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 Maps of the Arctic


 [Polus Arcticus], published by De Vry (Theodore) in Amsterdam in 1599, 14 x 11 inches (360mm x 280mm)


This map originally appeared in Gerrit de Veer's work which told of Barent's third voyage and has the latest depictions of Bear Island, Spitsbergen and Novaya Zemlya. The great leap forward was the omission of the four islands popularised by Gerhard Mercator.

 [Ref No: POLAR28]



Polus Arcticus, published by Quad (Matthias) in Cologne in 1609, 11 x 9 inches (280mm x 230mm)


Quad was still using the Mercator protype with the four islands based on the "Inventio Fortunaae". The islands in the corner insets are the Shetland Islands, Faroe Islands and the mythical Frisland Island.
[Ref No: POLAR 27]



 Septentrionalium Terrarum Descriptio, published by Mercator Hondius in Amsterdam circa 1620, 15 x 14 inches (380mm x 350mm)


An influential map partly based on "Inventio Fortunatae", a work written by a 14th century monk. It described the North Pole with its four countries that surround a wirlpool into which four seas empty into the earth as through a funnel. Right under the pole in the midst of a sea lay a bare magnetic rock.
[Ref No: POLAR 111]



Poli Arctici, published by Hondius (J. and H.) in Amsterdam circa 1630, 21 x 16 inches (530mm x 410mm)

The imaginary islands of the earlier Hondius map have been removed and this map is honest in that it only shows confirmed geography. It is surrounded by a pictorial border showing whale hunting and its processing.
[Ref No: POLAR 61]



Nova et Accurata Poli Artici et Terrarium Circum Incentium, published by Jansson (Jan) in Amsterdam in 1666, 21 x 16 inches (530mm x 410mm)


This map originally appeared in the 1636 atlas and draws upon the geography of his predessors Mercator and Hondius. The cartouche in the lower right corner shows arctic foxes, a polar bear and two Inuits.
[Ref No: POLAR 76]


Regiones Sub Polo Arctico, published by Blaeu (Willem and Jan) in Amsterdam circa 1640, 21 x 16 inches (530mm x 410mm)


Blaeu appropriated the geography for this arctic map from Jansson which is why it is almost exactly the same. The minor differences are that the title within the main cartouche is different and that there is a scale in the bottom right hand corner.
[Ref No: POLAR 10]


Terre Artiche, published by Coronelli (Vincenzo) in Venice circa 1692, 24 x 18 inches (610mm x 460mm)


A depiction of an ice flow surrounds an informative text panel that describes the discovery of the arctic and many of its characteristics, whilst the title cartouche features wind heads with icy breath. The map marks the latest discoveries such as Baffins Bay, Hudson Strait and an imaginary coast of Northern Siberia.
[Ref No: POLAR 96]

 ...Itineris Maritimi Navis Victoriae..., published by Scherer (Heinrich) in Munich circa 1700, 14 x 9 inches (360mm x 230mm)


This map of the World shown from the North Pole marks the route of Magellan's circumnaviagtion of the World. There is a vignette of Magellan's ship, the Victory and each stage of the navigation is marked with a tiny ship and dated.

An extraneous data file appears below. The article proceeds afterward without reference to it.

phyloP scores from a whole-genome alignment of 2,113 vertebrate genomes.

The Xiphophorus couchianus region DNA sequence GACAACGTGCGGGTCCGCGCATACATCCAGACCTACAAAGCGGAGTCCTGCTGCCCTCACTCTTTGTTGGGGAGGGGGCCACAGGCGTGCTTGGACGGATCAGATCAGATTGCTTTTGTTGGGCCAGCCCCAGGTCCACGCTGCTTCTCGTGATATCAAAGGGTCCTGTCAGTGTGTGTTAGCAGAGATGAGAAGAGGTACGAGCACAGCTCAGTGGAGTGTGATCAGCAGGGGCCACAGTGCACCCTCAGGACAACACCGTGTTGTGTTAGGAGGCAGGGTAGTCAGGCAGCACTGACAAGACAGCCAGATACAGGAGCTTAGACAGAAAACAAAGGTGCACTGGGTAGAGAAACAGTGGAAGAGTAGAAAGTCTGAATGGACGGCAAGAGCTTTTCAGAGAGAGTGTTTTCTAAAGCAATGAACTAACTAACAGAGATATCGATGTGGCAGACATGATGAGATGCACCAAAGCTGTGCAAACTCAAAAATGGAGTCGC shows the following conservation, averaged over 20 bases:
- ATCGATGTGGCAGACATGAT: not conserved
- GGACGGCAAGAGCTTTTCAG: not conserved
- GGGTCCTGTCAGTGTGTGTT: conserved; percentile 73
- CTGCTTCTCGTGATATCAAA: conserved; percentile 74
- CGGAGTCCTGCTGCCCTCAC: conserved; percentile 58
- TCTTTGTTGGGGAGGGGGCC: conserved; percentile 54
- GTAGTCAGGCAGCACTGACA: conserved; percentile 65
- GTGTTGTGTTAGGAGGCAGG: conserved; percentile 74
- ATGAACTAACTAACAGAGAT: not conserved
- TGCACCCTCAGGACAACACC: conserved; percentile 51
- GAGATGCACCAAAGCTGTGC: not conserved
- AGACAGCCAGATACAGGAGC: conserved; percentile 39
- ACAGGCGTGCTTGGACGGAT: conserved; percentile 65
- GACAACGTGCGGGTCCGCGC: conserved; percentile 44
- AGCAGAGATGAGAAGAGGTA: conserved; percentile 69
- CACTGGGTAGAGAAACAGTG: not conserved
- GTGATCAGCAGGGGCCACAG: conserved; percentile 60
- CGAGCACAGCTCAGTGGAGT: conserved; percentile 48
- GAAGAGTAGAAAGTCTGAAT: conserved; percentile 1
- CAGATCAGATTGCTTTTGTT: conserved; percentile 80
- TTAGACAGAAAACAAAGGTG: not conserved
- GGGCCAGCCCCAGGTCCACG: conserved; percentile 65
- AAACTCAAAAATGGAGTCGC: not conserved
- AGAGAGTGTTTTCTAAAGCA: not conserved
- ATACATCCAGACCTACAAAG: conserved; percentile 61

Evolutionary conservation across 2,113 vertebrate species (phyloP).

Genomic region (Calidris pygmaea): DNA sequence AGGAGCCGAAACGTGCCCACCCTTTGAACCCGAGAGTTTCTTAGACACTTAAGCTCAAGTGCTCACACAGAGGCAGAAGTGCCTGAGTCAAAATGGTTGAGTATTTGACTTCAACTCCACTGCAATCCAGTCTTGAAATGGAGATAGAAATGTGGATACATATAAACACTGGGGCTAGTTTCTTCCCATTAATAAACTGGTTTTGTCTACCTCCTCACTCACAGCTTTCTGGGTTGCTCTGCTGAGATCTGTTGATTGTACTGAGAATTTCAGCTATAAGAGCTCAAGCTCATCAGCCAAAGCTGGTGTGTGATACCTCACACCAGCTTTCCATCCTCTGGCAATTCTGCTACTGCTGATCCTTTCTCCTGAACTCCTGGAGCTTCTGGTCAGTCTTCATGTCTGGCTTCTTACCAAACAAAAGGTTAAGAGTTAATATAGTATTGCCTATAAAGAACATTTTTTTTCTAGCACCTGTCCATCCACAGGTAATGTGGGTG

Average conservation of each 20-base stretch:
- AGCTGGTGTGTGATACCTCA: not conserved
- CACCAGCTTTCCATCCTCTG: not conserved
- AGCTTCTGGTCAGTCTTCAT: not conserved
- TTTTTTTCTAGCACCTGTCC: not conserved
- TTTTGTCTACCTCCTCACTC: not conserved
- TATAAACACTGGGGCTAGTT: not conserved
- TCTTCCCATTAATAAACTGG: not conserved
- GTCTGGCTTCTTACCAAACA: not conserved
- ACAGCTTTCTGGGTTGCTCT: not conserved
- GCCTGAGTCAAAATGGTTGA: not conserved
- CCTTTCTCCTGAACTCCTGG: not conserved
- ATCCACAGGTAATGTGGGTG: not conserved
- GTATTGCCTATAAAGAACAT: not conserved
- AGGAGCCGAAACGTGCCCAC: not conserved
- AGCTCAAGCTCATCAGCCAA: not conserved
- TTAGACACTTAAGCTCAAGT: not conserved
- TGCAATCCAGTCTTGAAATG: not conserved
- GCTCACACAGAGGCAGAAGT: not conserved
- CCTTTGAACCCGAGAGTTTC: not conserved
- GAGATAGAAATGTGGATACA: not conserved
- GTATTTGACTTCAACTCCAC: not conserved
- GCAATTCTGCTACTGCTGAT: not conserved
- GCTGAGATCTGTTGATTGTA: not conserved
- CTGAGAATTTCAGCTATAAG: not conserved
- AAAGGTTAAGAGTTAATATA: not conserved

[Ref No: POLAR 69]



Correct Draught of the North Pole, published by Bowen (Emmanuel) in London in 1748, 18 x 15 inches (460mm x 380mm)


This map has informative text at the base that describes the sources used to compile the map. The map marks the tracts of the English navigators and their attempts to find the North-East and North-West Passages.
[Ref No: POLAR 147]



Map of the North Polar Regions, published by Norie (John) in London in 1818, 19 x 20 inches (480mm x 510mm)


This map claims to be 'from the most recent and authentic voyages shewing the probable success of the present expedition and the tracks of H.M. Ships Shannon and Meleager, Capt Broughton in 1807 to 80° North Latitude'. The inscription on the right hand side of the map reads 'To Sir Philip Bowes Vere Broke Bart. K. C.B. Captain of the Shannon. This map is most respectfully dedicated by his much obliged and humble friend, Henry Martin Leake, Lieut R. N. serving in the Shannon'.
[Ref No: POLAR 75]




The Arctic Regions Showing The North-West Passage of Capt. R. McClure And Other Arctic Voyagers, published by Fullarton (Archibold) in London in 1860, 12 x 18 inches (320mm x 460mm)


This map of the Arctic Regions has wonderful detail with an inset map of Wellington Channel and Melville Island. The pictorial vignettes depict H.M.S. Terror thrown up by the ice in frozen strait, "Prince Albert" surrounded by icebergs in Melville Bay, Cape Hotham with H.M.S. Pioneer and Resolute, Esquimaux Man and Boy, Esquimaux Female, Walrus or Horse, Seal hunting, Sledge Travelling and Building Snow Hut.
[Ref No: POLAR 113]



 Chart of North Polar Regions, published by the Scottish Geographical Society in Edinburgh in 1897, 19 x 17 inches (480mm x 430mm)


This tremendously detailed map shows the track of the 'Fram' in open water, the 'Fram's' drift in the polar ice and Nansen's and Johansen's sledge journey. Nansen, having come up with the brilliant idea of using the polar ice drift to bring them closer to the North Pole, managed to reach 86° by sledge on 7th April 1895.
[Ref No: POLAR 151]

For further reading on the North Pole and Arctic exploration, an excellent source is 'Ultima Thule' by Matti Lainema and Juha Nurminen, available for purchase at The Map House


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